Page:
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Current time:0:00Total duration:20:31

AP.CALC:

FUN‑4 (EU)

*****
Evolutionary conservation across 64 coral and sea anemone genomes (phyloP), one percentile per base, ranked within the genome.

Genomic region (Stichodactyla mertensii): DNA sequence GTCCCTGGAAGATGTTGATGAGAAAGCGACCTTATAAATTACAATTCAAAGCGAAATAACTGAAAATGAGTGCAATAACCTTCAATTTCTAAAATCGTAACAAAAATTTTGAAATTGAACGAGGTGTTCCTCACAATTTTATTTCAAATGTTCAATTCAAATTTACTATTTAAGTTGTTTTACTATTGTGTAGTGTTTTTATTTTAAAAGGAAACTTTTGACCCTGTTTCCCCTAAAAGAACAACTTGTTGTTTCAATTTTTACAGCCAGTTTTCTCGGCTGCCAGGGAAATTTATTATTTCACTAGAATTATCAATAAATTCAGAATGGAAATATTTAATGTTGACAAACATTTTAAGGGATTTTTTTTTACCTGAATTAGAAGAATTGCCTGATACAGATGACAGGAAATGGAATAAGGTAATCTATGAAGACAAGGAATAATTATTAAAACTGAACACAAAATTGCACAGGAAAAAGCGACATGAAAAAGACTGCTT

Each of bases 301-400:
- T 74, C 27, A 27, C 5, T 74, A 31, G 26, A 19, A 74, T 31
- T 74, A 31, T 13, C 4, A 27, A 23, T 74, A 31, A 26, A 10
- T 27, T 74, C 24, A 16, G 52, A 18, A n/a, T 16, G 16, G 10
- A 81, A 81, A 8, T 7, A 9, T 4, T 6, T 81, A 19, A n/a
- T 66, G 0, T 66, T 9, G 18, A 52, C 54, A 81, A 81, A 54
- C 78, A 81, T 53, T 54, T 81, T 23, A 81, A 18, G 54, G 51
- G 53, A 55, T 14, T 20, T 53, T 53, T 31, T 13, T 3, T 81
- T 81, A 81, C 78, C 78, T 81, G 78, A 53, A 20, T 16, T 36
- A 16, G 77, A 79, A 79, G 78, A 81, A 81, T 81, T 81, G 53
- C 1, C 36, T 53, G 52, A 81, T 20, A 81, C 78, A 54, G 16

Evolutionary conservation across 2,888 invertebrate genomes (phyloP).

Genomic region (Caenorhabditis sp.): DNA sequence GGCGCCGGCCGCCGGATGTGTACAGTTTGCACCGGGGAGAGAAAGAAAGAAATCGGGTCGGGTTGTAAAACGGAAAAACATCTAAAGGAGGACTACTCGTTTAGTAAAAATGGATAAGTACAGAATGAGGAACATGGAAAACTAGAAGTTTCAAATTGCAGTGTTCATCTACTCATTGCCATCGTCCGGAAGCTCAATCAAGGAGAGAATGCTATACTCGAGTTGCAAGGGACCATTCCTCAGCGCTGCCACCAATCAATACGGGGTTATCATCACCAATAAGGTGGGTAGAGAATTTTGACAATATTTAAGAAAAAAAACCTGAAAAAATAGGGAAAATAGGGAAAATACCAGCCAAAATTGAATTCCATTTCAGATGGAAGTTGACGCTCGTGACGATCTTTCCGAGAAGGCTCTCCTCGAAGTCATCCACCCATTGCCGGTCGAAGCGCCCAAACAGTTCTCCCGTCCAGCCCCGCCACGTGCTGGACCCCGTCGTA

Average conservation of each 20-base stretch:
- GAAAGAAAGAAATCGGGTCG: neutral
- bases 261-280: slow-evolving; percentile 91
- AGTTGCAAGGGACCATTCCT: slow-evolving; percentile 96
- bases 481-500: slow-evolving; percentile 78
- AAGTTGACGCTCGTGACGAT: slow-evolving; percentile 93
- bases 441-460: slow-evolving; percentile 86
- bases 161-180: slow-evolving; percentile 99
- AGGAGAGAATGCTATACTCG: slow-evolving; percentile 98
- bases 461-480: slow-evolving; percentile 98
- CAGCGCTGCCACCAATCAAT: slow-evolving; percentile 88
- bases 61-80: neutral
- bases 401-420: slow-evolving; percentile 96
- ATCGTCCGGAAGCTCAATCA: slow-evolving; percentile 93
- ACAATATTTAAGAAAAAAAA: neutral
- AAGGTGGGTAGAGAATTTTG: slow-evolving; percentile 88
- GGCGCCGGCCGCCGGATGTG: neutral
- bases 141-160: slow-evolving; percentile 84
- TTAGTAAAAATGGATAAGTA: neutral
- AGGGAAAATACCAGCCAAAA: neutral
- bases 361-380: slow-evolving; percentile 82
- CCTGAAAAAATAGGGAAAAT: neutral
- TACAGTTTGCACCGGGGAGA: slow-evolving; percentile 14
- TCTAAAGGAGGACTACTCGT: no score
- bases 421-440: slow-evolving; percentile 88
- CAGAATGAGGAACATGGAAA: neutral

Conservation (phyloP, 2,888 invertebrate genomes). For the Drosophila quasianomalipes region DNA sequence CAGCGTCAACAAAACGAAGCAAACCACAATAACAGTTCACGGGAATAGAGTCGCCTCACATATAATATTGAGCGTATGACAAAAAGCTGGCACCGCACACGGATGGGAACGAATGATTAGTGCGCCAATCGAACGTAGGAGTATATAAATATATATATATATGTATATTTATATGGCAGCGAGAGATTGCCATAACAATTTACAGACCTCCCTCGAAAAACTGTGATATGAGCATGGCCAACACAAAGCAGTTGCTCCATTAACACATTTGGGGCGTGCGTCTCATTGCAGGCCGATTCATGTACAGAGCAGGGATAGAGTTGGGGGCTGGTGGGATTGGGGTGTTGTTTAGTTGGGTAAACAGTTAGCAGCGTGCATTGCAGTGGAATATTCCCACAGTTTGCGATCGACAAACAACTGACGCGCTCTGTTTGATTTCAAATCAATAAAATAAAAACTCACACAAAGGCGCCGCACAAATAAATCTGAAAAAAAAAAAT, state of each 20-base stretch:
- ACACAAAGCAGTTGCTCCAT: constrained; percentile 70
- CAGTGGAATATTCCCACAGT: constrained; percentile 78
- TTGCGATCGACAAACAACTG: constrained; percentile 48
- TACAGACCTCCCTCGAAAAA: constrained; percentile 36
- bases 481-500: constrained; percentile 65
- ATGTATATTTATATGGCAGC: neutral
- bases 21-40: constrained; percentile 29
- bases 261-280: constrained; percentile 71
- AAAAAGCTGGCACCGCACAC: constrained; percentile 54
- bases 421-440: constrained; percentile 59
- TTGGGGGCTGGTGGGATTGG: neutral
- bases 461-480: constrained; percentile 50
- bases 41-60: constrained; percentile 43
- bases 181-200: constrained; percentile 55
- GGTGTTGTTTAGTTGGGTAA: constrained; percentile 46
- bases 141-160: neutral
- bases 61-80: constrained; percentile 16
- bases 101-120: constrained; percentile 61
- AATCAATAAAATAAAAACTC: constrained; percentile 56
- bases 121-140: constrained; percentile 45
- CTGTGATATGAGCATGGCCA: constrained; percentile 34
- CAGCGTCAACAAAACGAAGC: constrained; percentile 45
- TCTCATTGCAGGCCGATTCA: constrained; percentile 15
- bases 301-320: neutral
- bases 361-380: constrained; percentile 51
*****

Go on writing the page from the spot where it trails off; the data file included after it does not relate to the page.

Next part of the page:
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let's see if we can use everything we know about differentiation and connectivity and maximum and minimum points and inflection points to actually graph a function without using a graphing calculator so let's say our function let's say that f of X is equal to 3x to the fourth minus minus 4x to the 3rd plus 2 and of course you could always graph a function just by trying out a bunch of points but we want to really focus on the the points that are interesting to us and then just to get the general shape of the function especially we want to focus on the things that we can take out from this function using our calculus toolkit or our derivative toolkit so the first thing we probably want to do is figure out the critical points we want to figure out I'll write it here critical critical points and just as a refresher of what critical point means it's the point where F where the derivative of f of X is 0 so critical points are f prime of X is either equal to 0 or it's undefined or if undefined this function looks differentiable everywhere so the critical points that we worried about are probably well I can tell you they're definitely just the points where F prime of X are going to be equal to 0 this this this derivative F prime of X is going to actually be defined over the entire domain so let's actually write down the derivative right now so the derivative of this F prime F prime of X this is pretty straightforward the derivative of 3x to the 4th 4 times 3 is 12 12x to the it will just decrement the 4 by 1/3 right you just multiply times the exponent and then decrease the new exponent by 1 minus 3 times 4 is 12 times X to the 1 less than 3 is 2 and then the derivative of a constant the slope of a constant you can almost imagine is zero it's not changing a constant by definition isn't changing so that's F prime of X so let's figure out the critical points the critical points are where this thing is either going to be equal to zero or it's undefined now I could look over the entire domain of real numbers and this thing is defined pretty much anywhere I could put any number here and it's not going to blow up it's going to give me an answer to what the function is so that it's defined everywhere so let's just figure out where it's equal to zero so f prime of x is equal to zero so let's solve which X is so let's solve well I don't have to rewrite that I just wrote that let's solve for whether this is equal to zero and I'll do it in the same color so 12 X to the third minus 12 x squared is equal is equal to zero and so let's see what we can do what can we do to solve this well we could factor out a 12x so if we factor out a 12x then this term becomes just X and then actually let's look factor out a 12x squared we factor out a 12x squared if we divide both of these by 12x squared this term just becomes an X and then minus 12x squared divided by 12x squared is just 1 is equal to 0 I just rewrote this top thing like this you could go the other way if I multiply distributed this 12x squared times this entire quantity you would get my derivative right there so the reason why I did that is because to solve for 0 or if I want all of the X's that that make this equation equal to 0 we now have I now have written it in a form where I'm multiplying one thing by another thing and in order for this to be zero one or both of these things must be equal to 0 so 12x squared or equal to 0 which means that X is equal to 0 will make this quantity equal 0 and then the other thing that would make this quantity 0 is if X minus 1 is equal to 0 so X minus 1 is equal to 0 when X is equal to 1 so these are our two critical points our two critical points or X is equal to 0 and X is equal to 1 and remember those are just the points where our first derivative is equal to 0 where the where the slope is 0 they might be maximum points they might be minimum points they might be in flat points we don't know they might be you know this was a constant function they could just be anything so we really can't say a lot about them just yet there but they are points of interest I guess that's all we can say that they are definitely points of interest but let's keep going and let's try to understand the concavity and maybe we can get a better sense of this graph so let's let's figure out the second derivative so the second I'll do that in let me do it in this orange color so the second derivative of my function f let's see 3 times 12 is 36 x squared minus 24x so let's see well there's a couple of things we can do now that we know the second derivative we can answer the question is my graph concave upwards or downwards at either of these points so let's figure out what at either of these critical points and it'll all fit together remember if it's concave upwards then we're kind of in a u-shape if it's concave downwards then we're in a in a kind of upside-down U shape so F prime prime our second derivative at X is equal to 0 is equal to what it's equal to 36 0 squared minus 24 times 0 so that's just 0 so f prime prime so it's just equal to 0 so we're in either concave upwards nor concave downwards here it might be a transition point it may not if it is a transition point then we're dealing with an inflection point we're not sure yet now let's see what F prime prime or a second derivative evaluated it one is so that's 36 times 1 let me write it down that's equal to 36 times 1 squared which is just 36 minus 24 minus 24 times 1 so 36 minus 24 so it's equal to 12 so this is positive our second derivative is positive here it's equal to 12 which means our first driven creasing the rate of change of our slope is positive here so this at this point right here we are concave upwards upwards which tells me that this is probably a minimum point right the slope is 0 here but we are concave upwards at the points oh that's interesting so let's see if there are any other potential inflection points here we already know that this is this is a potential inflection point let me circle it in red it's a potential inflection point we don't know whether our function actually transitions at that point we'll have to experiment a little bit to see if that's really the case but let's see if there are any other inflection points so to figure that or potential inflection points so let's see if this equals zero anywhere else so 36 x squared minus 24 X is equal to zero let's solve for X let us factor out a well you can factor our 12 X 12 X times 3x right 3x times 12x is 36 x squared minus 2 is equal to 0 so this is these two are equivalent expressions if you multiply this out you'll get this thing up here so this thing is going to be equal to 0 either of 12x is equal to 0 so 12 X is equal to 0 that gives us X is equal to 0 so x equals 0 this thing equals 0 so the second the second derivative is 0 then we already knew that because we tested that number out or this thing if this expression was 0 then the entire second derivative would also be 0 so let's write that so 3x minus 2 is equal to 0 3x is equal to 2 just adding 2 to both sides 3x is equal to 2/3 so this is another interesting point that we haven't really hit upon before that might be an inflection point the reason why I say it might be is because the second derivative is definitely 0 here you put 2/3 here you're going to get 0 and what we have to do is see whether the second derivative is positive or negative on either sides of of 2/3 and we already have a sense of that I mean we could try out a couple of numbers we know that you know if we take X's if we say that X is greater than 2/3 let me scroll down a little bit so so if we have some space so let's see what happens when X is greater than 2/3 X is greater than 2/3 what is f prime of X so let's see all right sorry what is f prime prime what is the second derivative so let's try out a value that's pretty close just to get a sense of things just to get a sense of things so let me rewrite it F prime prime of X is equal to let me write it like this I mean I could write it like this but this might be easier to deal with it's equal to 12x times 3x minus 2 so if X is greater than two-thirds this term right here is going to be positive that's definitely you know any it's any positive number times 12 is going to be positive but what about this term right here three times two-thirds minus two is exactly zero right that's two minus two but anything larger than that three times you know if I had to point one thirds right so if here this is going to be a positive quantity any value of x greater than two-thirds will make this thing right here positive right this thing is also going to be positive so that means that when X is greater than two-thirds that tells us that the second derivative is positive it is greater than zero so in our domain as long as X is larger than two-thirds we are concave upwards and we saw that here at F at X is equal to one we were concave upwards but what about X being less than two-thirds so when X is less than 2/3 let me write it let me scroll down a little bit when X is less than 2/3 what's going on I'll rewrite it F prime prime of X second derivative 12x times 3x minus 2 well if we go you know really far less we're going to get a negative number here and this might be neighbor but let's see if we just could really like you know right below two-thirds when we're still in the positive domain so you know if this was like 1.9 thirds which is you know mixture of a decimal in a fraction or even one-third this thing is still going to be positive right below two-thirds this thing is still going to be positive we're going to be multiplying 12 by a positive number but what's going to be going on what's going on right here what's going on right here at two-thirds we're exactly zero but as you go is anything less than two-thirds three times one-third is only one one minus two you're going to get negative numbers so when X is less than 2/3 this thing right here is going to be negative so the second derivative if X is less than two-thirds the second derivative right right to the left or right when you go less than two-thirds the second derivative of X is less than zero now the fact that we have this transition from when we're less than two-thirds we have a negative second derivative and when we're greater than two-thirds we have a positive second derivative that tells us that this indeed is an inflection point that X is equal to two-thirds is definitely an inflection point for our regional function up here now we have one more candidate inflection point and then we're ready to graph then you know once you know all the inflection points in the maximum minimum you are ready to graph the function so let's see if X is equal to zero is an inflection point we know that the second derivative is zero at zero but what happens above and below the second derivative so let's let me do our little test here so when X is let me draw a line so I don't so we don't get confused with all of the stuff that I wrote here so when X is greater than zero what's happening the second derivative remember the second derivative was equal to 12x times 3x minus two I like writing it this way because you've kind of decomposed it into two linear expressions and you can see whether each of them are positive or negative so if X is greater than zero this thing right here is definitely going to be positive and then this thing right here right when you go right above X is greater than zero so we have to make sure to be very close to this number right so this number is like point let's say it's point one right so you know you're right above zero so this is going to be true for all of X greater than zero we just want to test exactly what happens right when we go right above zero so this was point one you would have 0.3 0.3 minus 2 that would be a negative number right so right as X goes right above zero this thing right here is negative so as X is greater than 0 you will have your second derivative is going to be less than 0 you're concave downwards which makes sense because we're at some point we're going to be hitting a train remember where we were concave downwards before we got to two-thirds right so this is consistent from zero to two-thirds we are concave downwards and then at two-thirds we become concave upwards now let's see what happens when X what X is right less than when X is just barely just barely less than zero so once again F Prime the second derivative of X is equal to 12x times 3x minus 2 well right if you know if X was minus 0.1 or minus 0.0001 no matter what this thing is going to be negative this expression right here is going to be negative the 12x right you have some negative value here times 12 it's going to be negative and then what's this going to be well three times minus 0.1 is going to be minus 0.3 minus 2 is minus two point three you're definitely going to have a negative this value right here is going to be negative and then when you subtract from a negative it's definitely going to be negative so that is also going to be negative but if you multiply a negative times a negative you're gonna get a positive so actually right below X is less than 0 the second derivative is positive the second derivative is positive now this one might have been a little bit confusing but we've we should now have the payoff we now have the payoff we have all of the interesting things going on we know that it X is equal to 1 we know that X is equal to 1 let me write it over here and that way we figured out at X is equal to 1 the slope is 0 so f prime prime is sorry let me write it this way I should have said we know that the slope is zero slope is equal to 0 and we figured that out because the first derivative was 0 this was a critical point and we know that we're dealing with the the function is concave upwards at this point and that tells us that this is going to be a minimum point so what is f of and we should actually get the coordinates so we can actually graph it that was the whole point of this video so and F of 1 is equal to what F of 1 let's go back to our original function is 3 times 1 right one to the fourth is just 1 3 times 1 minus 4 plus 2 right so 4 times so it's it's it's well 3 times 1 minus 4 times 1 which is minus 1 plus 2 well that's just a positive 1 so f of 1 is 1 and then we know that X is equal to 0 we also figured out that the slope is equal to 0 but we figured out that this was an inflection point right the the connectivity switches before and after so this is an inflection point inflection point and we are concave below 0 below 0 so when X is less than 0 we are upwards we are upwards our second derivative is positive and when X is greater than 0 we are downwards we are concave downwards right above not for all of the domain X and 0 just right above 0 downwards and then what is f of 0 just so we know we want to graph that point F of 0 let's see F of 0 this is easy 3 times 0 minus 4 times 0 plus 2 well that's just 2 f of 0 is 2 and then finally we got the point X is equal to 2/3 X is equal to let me do that in another color we had the point X is equal to 2/3 we figured out that this was a inflection point the slope isn't necessarily lower the slope definitely isn't 0 there because it wasn't one of the critical points and we know that we are downwards we know that when X is less than 2/3 or right lessons 2/3 we are concave downwards and when X is greater than 2/3 we saw it up here when X was greater than 2/3 right up here we were concave upwards the second derivative was positive we were upwards and we could actually figure out what's F of 2/3 that's actually a little bit complicated we don't even have to figure that I don't think to graph I think we could do a pretty good job of graphing it just with what we know right now so that's our takeaways let me do a rough graph let's see so let me do my axes just like that so let's see we're going to want to graph the point zero two so let's say that the point zero two so this is X is equal to zero and we go up one two so this is the point zero two maybe I'll do it in that color the color I was using so that's this color so that's that point right there then we have the point X we have F of one which is the point 1 1 right so this point right here is will go up 1 so that's the point 1 1 this was the point 0 2 and then we have the X is equal to 2/3 which is our inflection point so when X is 2/3 we don't know exactly what number F of 2/3 is might be here someplace let's say F of 2/3 is right there so that's the point 2/3 and then whatever F of 2/3 is it looks like it's going to be 1 point something F of 2/3 you could calculate it if you like you just have to substitute back in the function but we're ready to graph this we're ready to graph this thing so we know that it X is equal to 1 the slope is 0 we know that the slope is 0 it's flat here and we know it's concave upwards so we're dealing it looks like this it looks like that over that interval we're concave upwards and we know we're concave upwards from X is equal to 2/3 and on right front let me do it in that color we knew X you 2/3 and on we're concave upwards and so that's why I was able to draw this u-shape now we know that when X is less than 2/3 and greater than 0 we're concave downwards so the graph would look something like this over this interval will be concave downwards let me draw it nicely over this interval the slope is decreasing and you could see it if you keep drawing tangent lines it's flattish there it gets negative more negative more negative more in it until the inflection point and then it starts increasing again because we go back to concave upwards and then finally the last interval is below 0 and we know below 0 when X is less than 0 we're concave upwards so the graph looks like this well graph looks like that and we also know that X is equal to zero was a critical point the slope was zero so this graph is actually flat right there - so this is an inflection point where the slope was also zero so this is our final graph we're done after all that work we were able to use our calculus skills and our knowledge of inflection points and concavity and transitions and concavity to actually graph this fairly fairly hairy looking graph but this this should be kind of what it looks like if you graph it on your calculator